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Exploring the Curious Case of Compliment Sandwiches
I was chatting with someone yesterday on preferred ways to deliver and receive critical feedback. It seems like any time critical feedback comes up, compliment sandwiches work into the conversation.
For those that aren’t sure what a compliment sandwich is, it’s where you sandwich constructive or critical feedback between two compliments to soften the blow.
Do you find this beneficial? Do your direct reports? Let me know below!
I love digging into shifts in the managerial landscape, and it feels like when it comes to giving feedback, we are in the midst of a pretty big shift.
Poking around a bit, it appears there’s a pretty solid Quora answer from Stavros Macrakis for when the “sandwich” terminology came into the business world:
The “sandwich technique” (also called a “criticism sandwich”), seems to have originated in the 1940s — the earliest example I’ve found dates from 1945. But it appears to have been widely popularized by Mary Kay Ash (founder of Mary Kay Cosmetics) in her book Mary Kay on People Management (1984), where she says (p. 39):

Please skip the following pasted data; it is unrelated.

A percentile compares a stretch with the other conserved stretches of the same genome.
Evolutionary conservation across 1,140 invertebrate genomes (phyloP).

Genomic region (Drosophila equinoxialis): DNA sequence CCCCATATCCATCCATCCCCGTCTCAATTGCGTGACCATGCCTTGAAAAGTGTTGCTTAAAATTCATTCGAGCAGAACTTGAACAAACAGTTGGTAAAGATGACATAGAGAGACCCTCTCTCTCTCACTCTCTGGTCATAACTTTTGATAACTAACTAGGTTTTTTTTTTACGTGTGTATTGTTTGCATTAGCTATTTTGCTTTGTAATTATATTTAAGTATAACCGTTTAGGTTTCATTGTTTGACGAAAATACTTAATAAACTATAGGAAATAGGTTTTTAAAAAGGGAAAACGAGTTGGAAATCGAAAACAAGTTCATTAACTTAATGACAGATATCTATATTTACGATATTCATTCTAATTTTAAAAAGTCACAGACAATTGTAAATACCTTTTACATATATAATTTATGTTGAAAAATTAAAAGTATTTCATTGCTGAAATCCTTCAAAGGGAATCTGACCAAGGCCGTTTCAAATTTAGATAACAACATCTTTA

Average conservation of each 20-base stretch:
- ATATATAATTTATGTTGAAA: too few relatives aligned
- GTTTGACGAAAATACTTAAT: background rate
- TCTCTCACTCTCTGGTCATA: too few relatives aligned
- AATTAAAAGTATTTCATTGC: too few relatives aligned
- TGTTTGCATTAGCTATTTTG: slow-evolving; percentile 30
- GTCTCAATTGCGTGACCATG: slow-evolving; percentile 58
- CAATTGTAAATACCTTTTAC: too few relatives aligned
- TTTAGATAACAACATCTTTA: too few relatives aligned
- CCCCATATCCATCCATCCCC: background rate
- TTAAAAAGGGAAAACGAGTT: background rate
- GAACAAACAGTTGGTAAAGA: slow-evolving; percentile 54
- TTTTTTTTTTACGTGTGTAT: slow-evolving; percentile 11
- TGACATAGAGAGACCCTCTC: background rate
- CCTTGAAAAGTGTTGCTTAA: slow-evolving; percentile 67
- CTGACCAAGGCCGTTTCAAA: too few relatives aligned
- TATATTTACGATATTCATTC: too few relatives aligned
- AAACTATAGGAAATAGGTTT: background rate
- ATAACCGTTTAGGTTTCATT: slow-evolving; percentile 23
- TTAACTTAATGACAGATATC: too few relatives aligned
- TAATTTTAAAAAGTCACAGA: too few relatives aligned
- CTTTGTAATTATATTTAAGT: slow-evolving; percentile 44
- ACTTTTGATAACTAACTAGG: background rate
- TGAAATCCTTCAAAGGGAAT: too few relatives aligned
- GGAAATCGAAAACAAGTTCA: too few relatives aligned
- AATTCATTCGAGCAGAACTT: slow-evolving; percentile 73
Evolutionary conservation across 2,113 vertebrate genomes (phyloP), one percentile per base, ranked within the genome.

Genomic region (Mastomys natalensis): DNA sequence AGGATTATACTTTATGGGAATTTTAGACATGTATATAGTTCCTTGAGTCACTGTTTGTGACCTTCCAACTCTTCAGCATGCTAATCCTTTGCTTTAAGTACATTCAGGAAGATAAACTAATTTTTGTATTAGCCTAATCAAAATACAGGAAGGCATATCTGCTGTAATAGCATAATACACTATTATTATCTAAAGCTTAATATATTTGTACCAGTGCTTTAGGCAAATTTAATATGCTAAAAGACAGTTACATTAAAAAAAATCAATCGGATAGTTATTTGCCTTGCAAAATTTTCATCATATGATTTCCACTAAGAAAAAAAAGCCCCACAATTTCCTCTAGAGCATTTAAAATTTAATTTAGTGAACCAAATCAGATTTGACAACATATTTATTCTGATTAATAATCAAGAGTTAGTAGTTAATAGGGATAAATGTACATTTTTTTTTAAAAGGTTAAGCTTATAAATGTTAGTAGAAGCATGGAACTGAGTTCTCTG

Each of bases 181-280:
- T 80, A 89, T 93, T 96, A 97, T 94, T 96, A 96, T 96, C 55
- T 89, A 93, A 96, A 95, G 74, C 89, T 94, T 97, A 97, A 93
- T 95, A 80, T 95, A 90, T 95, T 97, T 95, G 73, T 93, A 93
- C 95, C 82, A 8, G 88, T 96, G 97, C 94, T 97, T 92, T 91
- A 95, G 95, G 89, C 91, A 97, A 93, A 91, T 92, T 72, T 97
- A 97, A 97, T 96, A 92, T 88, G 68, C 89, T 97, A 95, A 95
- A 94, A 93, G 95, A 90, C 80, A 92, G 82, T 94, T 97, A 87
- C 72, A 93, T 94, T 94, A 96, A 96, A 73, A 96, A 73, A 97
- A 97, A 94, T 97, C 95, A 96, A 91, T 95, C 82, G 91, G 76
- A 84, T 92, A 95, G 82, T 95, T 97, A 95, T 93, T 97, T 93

Sandwich every bit of criticism between two heavy layers of praise. … A manager should be able to tell someone when something is wrong without bruising an ego in the process.
Never giving criticism without praise is a strict rule for me. No matter what you are criticizing, you must find something good to say — both before and after. This is called sandwich technique.
The 1984 book identified in the above, Mary Kay on People Management, has the folllowing description: The founder of the three hundred million-dollar-a-year cosmetics company explains the management principles--based simply on the Golden Rule--that have propelled her company to astonishing success.
Further down the rabbit hole, The Golden Rule is the classic “treat others as you would like to be treated,” which has also been challenged in the last few decades. Instead of focusing on how you would like to be treated, The Platinum Rule focuses on how the individual themselves would like to be treated. This was popularized in the 1998 book by Tony Alessandra and Michael O’Connor called “The Platinum Rule.”
The intentions are good, and honestly, thinking at all about how to give feedback means your head is in the right place, but I’m curious about what other shifts we might see moving forward.
Doing more digging, it seems like any more there are more “don’t use it” posts than “use it” posts when it comes to compliment sandwiches, so maybe that model has reached its decline.
I’ll explore a bit further in the future, but definitely curious, do you think the compliment (or criticism) sandwich is dead?